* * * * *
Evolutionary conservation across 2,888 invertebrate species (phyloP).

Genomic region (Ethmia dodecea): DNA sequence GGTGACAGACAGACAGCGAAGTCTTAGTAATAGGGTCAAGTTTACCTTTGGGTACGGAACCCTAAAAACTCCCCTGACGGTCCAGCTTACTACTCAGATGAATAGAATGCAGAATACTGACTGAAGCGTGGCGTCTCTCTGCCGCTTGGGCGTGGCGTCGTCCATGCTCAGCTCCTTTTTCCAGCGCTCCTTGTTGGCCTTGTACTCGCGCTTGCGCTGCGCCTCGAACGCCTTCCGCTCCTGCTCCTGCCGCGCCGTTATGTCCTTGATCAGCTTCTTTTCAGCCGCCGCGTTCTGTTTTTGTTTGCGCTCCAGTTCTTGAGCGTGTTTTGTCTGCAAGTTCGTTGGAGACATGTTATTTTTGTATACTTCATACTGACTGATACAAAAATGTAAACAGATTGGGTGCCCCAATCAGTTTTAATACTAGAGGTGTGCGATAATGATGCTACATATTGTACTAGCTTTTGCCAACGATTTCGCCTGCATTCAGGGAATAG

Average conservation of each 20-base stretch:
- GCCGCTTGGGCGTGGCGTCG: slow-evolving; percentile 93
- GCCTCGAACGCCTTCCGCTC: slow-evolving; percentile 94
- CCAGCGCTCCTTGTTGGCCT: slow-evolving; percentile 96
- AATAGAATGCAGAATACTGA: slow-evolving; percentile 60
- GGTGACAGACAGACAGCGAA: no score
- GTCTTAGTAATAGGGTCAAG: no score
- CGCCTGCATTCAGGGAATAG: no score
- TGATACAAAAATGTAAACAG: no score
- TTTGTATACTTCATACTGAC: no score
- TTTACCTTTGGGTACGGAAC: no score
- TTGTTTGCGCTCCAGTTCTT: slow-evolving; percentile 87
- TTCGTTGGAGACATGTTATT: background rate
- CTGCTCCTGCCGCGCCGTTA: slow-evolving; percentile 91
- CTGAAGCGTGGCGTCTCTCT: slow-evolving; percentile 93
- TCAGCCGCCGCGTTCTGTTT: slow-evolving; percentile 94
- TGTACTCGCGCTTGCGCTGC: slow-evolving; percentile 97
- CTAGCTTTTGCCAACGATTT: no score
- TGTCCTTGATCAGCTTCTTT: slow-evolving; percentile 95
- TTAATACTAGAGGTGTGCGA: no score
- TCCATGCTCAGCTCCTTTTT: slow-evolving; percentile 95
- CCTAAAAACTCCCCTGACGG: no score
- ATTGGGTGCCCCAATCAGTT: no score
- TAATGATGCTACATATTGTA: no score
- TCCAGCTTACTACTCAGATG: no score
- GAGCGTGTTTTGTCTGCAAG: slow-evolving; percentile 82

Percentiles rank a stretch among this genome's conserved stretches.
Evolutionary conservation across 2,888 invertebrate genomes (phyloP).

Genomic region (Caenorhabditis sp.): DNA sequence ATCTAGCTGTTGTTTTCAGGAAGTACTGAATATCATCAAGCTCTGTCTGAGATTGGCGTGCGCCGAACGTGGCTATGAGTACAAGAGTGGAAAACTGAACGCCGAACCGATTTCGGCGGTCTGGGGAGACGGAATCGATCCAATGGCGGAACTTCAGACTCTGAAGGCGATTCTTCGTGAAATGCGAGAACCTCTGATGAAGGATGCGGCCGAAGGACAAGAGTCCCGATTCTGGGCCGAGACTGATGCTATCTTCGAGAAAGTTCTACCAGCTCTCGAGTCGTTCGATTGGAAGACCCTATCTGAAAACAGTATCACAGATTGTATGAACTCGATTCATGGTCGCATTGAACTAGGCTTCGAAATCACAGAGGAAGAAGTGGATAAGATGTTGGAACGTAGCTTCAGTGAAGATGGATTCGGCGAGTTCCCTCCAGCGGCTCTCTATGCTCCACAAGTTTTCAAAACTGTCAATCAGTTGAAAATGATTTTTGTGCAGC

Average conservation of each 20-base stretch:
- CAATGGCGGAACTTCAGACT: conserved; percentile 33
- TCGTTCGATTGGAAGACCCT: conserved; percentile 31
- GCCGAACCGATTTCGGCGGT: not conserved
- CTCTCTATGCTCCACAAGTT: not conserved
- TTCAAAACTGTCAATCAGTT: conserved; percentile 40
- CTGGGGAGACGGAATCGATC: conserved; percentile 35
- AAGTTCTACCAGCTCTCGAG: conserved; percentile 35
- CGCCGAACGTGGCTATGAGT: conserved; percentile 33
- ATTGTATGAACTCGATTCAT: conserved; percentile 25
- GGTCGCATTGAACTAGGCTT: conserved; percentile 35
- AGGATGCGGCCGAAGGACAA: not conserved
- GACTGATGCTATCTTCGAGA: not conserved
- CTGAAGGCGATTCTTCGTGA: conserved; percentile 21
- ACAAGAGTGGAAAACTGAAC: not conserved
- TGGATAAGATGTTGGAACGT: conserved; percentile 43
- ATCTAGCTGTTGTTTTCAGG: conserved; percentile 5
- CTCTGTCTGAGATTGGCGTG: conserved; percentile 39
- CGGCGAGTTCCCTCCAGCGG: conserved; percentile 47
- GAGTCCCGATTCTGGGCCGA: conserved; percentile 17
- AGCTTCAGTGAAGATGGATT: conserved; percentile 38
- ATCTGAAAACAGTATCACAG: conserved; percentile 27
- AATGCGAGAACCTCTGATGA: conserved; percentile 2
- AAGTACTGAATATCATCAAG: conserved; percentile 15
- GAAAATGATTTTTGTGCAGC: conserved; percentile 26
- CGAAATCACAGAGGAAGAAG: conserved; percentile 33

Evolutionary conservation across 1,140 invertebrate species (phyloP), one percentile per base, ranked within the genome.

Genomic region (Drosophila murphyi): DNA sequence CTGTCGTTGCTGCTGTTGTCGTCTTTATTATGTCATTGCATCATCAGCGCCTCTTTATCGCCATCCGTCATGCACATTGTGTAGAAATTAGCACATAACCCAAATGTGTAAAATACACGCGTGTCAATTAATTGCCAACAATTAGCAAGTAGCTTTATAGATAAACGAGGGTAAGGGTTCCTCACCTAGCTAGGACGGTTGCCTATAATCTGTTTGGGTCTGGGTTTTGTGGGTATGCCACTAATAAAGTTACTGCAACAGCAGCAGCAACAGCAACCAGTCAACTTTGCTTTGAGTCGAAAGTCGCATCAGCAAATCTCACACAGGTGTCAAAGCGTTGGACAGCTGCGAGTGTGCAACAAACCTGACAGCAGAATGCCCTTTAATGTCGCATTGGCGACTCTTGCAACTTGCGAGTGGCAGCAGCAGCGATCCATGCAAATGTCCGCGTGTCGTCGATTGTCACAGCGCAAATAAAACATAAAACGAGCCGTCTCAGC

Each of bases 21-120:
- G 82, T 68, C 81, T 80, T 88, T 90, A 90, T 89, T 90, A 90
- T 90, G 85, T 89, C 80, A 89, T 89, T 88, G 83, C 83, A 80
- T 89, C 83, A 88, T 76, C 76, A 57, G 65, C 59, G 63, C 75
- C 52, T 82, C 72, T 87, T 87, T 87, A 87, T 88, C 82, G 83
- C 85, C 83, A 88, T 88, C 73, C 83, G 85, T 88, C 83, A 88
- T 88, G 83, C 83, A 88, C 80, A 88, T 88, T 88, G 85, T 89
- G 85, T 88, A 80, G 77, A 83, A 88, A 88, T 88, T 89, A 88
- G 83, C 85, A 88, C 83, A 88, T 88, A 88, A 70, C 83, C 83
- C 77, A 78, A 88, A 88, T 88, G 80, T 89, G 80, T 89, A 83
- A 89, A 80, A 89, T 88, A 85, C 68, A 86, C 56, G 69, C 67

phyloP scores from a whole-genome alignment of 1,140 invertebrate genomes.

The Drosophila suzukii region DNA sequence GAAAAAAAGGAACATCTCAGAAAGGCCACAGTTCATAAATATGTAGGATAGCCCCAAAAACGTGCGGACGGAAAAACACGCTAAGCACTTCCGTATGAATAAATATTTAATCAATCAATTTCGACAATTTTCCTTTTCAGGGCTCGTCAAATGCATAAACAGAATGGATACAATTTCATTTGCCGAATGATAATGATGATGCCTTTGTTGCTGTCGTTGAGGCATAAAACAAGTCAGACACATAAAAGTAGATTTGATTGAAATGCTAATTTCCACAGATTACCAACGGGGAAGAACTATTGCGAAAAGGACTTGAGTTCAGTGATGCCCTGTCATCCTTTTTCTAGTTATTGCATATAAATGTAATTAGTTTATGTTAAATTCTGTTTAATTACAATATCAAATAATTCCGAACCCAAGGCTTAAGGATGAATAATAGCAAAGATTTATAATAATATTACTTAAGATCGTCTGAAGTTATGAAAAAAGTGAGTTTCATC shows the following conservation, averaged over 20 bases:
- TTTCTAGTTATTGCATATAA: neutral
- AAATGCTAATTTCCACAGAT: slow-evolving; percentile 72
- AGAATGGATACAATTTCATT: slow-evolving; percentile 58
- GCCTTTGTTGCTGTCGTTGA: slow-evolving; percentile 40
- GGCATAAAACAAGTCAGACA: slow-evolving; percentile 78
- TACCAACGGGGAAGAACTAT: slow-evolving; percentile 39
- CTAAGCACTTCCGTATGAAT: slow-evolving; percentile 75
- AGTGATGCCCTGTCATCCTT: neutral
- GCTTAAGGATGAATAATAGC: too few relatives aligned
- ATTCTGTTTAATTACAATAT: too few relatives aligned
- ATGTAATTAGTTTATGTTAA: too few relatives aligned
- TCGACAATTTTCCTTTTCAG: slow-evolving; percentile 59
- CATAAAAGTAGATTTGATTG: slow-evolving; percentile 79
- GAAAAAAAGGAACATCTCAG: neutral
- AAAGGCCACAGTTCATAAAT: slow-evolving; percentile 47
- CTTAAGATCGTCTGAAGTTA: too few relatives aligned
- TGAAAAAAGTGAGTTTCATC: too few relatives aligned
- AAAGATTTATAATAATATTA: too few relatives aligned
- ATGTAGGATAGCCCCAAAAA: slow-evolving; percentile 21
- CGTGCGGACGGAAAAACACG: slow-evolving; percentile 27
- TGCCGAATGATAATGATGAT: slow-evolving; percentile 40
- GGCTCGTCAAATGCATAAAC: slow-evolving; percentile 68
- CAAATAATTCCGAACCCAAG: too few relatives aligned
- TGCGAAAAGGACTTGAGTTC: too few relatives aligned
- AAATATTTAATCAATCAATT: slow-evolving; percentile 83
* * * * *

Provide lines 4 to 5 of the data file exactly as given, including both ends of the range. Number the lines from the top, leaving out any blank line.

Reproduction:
- GCCGCTTGGGCGTGGCGTCG: slow-evolving; percentile 93
- GCCTCGAACGCCTTCCGCTC: slow-evolving; percentile 94